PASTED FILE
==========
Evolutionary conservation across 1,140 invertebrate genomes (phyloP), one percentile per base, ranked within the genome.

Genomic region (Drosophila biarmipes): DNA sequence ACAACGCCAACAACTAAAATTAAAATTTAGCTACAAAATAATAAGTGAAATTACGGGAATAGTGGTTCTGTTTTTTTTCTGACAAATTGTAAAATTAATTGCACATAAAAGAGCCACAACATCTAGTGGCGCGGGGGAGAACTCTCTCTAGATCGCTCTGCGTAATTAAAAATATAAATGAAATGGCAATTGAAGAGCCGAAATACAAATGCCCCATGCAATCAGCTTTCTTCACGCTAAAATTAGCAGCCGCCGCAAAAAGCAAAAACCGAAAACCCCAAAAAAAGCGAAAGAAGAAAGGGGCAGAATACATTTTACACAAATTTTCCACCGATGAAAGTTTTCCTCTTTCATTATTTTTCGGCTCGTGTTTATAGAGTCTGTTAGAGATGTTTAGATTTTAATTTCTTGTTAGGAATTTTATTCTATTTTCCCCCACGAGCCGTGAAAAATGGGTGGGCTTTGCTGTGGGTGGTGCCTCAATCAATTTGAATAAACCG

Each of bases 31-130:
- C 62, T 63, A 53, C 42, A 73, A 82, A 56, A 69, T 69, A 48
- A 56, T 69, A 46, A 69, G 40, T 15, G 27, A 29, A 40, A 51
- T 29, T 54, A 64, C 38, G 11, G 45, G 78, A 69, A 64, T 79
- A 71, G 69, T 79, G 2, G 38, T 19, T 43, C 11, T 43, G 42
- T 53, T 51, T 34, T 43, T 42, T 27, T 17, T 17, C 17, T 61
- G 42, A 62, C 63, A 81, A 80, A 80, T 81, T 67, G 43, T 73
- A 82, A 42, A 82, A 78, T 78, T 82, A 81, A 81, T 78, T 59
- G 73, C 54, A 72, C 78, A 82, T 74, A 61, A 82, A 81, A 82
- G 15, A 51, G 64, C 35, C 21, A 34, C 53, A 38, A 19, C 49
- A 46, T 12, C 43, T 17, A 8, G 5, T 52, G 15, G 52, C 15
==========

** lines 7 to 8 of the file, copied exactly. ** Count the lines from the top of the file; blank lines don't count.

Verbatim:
- A 71, G 69, T 79, G 2, G 38, T 19, T 43, C 11, T 43, G 42
- T 53, T 51, T 34, T 43, T 42, T 27, T 17, T 17, C 17, T 61